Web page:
The long and arduous auction of Spirit AeroSystems Holdings Inc.'s Oklahoma plants is nearing a close, with British manufacturer GKN plc emerging as the likely buyer for the wing assembly operations.
Wichita-based Spirit put the Tulsa and McAlester, Okla.-based plants on the block in August 2013, concluding after a review sparked by new CEO Larry Lawson that the plants would be better off under a new owner. The auction has since moved in fits and starts, raising some doubts as to whether the units would eventually be sold.
Sources said the delays have been caused both by valuation concerns and an uptick in the fortunes of some of the operations on the block. In recent months the review has become more complicated, these sources said, with Spirit now considering divesting only some of the weaker performing wing assembly assets, and perhaps carving out other operations to make the purchase more palatable to would-be buyers or to recoup losses if the Oklahoma businesses don't get the valuation Spirit desired.
Specifically, sources said that Spirit could split off the unprofitable business of making components for Gulfstream business jets from the more lucrative Boeing Co.-centered contracts, perhaps selling the money-losing units at a loss. The exact other assets that might be for sale are unconfirmed, but labor leaders and politicians in Wichita have said that Spirit's local fabrication operation, which makes components that go into larger assemblies made and sold by the company, could also be divested.
The company hopes to announce a sale prior to the July 4 holiday, according to sources.
Spirit officials have refused to comment on rumors, but labor sources say that Spirit mangers in recent weeks have told workers in Wichita and Tulsa to expect an announcement on new ownership in the coming weeks. The Society of Professional Engineering Employees in Aerospace, a labor group that represents some of the potentially impacted workers, last week sent a letter to Spirit management requesting more information about the transaction and potential layoffs.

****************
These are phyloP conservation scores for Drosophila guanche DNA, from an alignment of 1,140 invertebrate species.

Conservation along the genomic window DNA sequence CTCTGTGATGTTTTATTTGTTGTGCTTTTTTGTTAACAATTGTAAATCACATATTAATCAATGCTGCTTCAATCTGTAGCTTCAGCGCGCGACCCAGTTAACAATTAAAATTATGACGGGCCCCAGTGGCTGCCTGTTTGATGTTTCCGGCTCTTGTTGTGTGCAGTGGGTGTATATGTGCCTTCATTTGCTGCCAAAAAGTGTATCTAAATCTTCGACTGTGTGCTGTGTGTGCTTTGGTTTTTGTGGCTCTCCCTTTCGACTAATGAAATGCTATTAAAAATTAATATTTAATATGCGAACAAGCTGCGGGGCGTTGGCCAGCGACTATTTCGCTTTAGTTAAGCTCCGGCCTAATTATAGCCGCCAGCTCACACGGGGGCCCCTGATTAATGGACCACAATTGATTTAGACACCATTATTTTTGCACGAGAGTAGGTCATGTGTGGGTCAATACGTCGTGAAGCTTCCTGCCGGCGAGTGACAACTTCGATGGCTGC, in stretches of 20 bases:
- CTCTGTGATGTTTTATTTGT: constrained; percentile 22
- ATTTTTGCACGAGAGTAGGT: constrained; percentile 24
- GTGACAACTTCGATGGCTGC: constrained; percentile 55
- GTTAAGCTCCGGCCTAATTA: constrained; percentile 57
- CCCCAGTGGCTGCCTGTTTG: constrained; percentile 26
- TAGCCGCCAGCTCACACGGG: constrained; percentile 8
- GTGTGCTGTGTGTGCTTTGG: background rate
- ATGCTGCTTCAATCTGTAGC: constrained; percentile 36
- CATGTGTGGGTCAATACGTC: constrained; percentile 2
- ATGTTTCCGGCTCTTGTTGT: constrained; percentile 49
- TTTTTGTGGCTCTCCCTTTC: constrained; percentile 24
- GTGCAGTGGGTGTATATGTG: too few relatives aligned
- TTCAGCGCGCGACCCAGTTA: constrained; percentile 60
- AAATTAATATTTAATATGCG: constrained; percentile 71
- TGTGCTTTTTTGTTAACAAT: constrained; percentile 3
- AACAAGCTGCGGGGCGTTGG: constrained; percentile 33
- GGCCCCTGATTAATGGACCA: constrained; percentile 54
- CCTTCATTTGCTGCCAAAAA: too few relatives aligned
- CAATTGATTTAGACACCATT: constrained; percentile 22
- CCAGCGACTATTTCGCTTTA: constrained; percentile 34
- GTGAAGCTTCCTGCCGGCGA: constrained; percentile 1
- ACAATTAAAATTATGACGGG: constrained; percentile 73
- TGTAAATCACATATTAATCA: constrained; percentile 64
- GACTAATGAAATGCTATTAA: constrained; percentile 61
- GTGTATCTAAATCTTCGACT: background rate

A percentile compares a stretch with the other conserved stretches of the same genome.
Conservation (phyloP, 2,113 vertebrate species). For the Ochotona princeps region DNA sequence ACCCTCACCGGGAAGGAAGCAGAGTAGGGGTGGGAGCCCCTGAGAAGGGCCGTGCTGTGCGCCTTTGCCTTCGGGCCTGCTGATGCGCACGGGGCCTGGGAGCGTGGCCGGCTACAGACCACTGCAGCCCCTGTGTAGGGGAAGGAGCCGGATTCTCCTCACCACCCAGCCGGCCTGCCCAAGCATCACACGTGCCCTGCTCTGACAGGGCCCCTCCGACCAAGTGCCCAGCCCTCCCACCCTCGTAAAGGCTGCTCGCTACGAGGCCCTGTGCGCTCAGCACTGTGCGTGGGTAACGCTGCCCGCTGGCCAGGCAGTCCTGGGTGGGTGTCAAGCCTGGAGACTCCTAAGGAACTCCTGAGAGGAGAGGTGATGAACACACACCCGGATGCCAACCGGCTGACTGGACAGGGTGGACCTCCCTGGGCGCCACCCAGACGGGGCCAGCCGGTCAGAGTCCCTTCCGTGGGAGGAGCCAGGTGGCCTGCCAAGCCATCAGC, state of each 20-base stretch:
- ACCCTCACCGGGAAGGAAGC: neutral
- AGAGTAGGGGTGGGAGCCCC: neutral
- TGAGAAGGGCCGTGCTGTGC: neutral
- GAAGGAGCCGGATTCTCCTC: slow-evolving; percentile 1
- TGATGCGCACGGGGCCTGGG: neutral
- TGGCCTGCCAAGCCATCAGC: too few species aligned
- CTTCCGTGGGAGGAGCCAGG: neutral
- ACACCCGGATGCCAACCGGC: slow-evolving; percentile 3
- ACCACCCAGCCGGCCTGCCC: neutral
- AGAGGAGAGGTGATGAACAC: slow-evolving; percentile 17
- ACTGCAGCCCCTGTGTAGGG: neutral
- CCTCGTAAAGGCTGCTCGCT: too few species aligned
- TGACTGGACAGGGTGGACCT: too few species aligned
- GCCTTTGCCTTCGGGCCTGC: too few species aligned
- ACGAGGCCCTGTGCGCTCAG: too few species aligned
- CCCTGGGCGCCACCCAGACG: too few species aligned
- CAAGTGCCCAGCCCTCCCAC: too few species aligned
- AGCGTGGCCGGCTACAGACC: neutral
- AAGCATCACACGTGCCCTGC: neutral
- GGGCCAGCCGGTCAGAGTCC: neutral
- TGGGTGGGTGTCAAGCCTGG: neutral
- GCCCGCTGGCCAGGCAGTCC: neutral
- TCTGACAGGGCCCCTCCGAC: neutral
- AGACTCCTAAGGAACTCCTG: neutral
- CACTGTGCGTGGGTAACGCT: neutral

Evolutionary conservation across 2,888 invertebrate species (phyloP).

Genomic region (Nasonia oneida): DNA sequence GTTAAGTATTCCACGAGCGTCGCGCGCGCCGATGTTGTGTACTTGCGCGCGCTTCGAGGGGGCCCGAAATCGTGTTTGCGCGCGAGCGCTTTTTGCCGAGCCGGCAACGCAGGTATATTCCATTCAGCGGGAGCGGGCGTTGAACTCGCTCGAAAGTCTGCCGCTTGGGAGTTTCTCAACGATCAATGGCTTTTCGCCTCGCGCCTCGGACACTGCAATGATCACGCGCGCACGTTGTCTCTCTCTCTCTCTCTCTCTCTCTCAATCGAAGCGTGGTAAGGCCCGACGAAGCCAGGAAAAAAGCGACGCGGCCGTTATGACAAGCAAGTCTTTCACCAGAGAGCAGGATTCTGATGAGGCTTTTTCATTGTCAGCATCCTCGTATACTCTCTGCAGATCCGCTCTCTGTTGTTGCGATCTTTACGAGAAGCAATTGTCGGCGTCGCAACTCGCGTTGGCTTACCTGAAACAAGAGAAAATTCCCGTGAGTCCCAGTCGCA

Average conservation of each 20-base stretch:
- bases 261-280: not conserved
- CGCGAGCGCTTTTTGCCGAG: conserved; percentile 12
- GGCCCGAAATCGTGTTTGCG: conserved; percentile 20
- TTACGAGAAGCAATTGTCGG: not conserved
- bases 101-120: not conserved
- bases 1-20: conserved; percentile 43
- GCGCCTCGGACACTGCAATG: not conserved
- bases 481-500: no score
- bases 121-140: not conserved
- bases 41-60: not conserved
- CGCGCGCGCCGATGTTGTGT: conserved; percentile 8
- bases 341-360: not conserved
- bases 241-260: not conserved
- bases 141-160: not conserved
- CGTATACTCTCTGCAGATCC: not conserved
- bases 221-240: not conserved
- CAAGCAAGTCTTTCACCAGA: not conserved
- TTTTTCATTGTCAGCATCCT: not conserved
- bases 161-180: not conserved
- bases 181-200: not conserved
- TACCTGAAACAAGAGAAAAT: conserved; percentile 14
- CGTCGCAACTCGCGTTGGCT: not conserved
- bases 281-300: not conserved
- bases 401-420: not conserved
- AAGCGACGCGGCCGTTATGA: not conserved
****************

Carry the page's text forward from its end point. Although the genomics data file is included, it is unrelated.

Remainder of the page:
Sterne, Agee & Leach Inc. analyst Peter Arment in a note upgrading Spirit shares to a buy said that he would be comfortable with any resolution to the long-running auction, be it a sale or just retaining the wing assemblies. But he said the potential split could be the best option.
"We believe paying someone to take the money losing Gulfstream programs in Tulsa, partially offsetting the payment with cash proceeds of selling the Wichita fabrication operations, provides the most upside to long-term investors," Arment wrote.
The analyst estimated that the Oklahoma operations generate upwards of $1 billion in revenue, or about 14% of Spirit's total, of which about $200 million is tied to the Gulfstream programs. The remaining operations, which make wing assemblies and related parts for Boeing commercial aircraft, are profitable.
Redditch-based GKN has long been mentioned as a potential bidder for either all of Spirit or the Oklahoma plants, and CEO Nigel Stein earlier this year told investors that "it would be entirely logical" to assume GKN has an interest in what Spirit was selling. The company, which traces its history back to the birth of the industrial revolution, is a diverse manufacturer with a substantial aerospace presence as a maker of aerostructures, engine products and propulsion systems.
It is unclear whether GKN would acquire both the Gulfstream business in Oklahoma and the Wichita fabrication assets or just some of what is being divested. There has also been talk of a group of former Spirit executives teaming up with private equity to make a bid for some or all of what the company has on the block.
Other rumors have Boeing, the one-time parent of Spirit, moving to buy back the operations that make components for its jets. But a source said Thursday that a deal between Boeing and Spirit seems unlikely in the near-term.
Rory Cullinan will leave his role as chairman of Royal Bank of Scotland Group plc's investment bank at the end of April. For other updates launch today's Movers & shakers slideshow.
Dodd-Frank, the conventional wisdom goes, will prevent a repeat of the events of the 2008 just at the Securities Act of 1933 and the Securities Exchange Act of 1934 made U.S. securities markets safe for individual investors. Paul Mahoney offers another view of the similarity between Dodd-Frank and the New Deal legislation in his new book Wasting a Crisis: Why Securities Regulation Fails. More video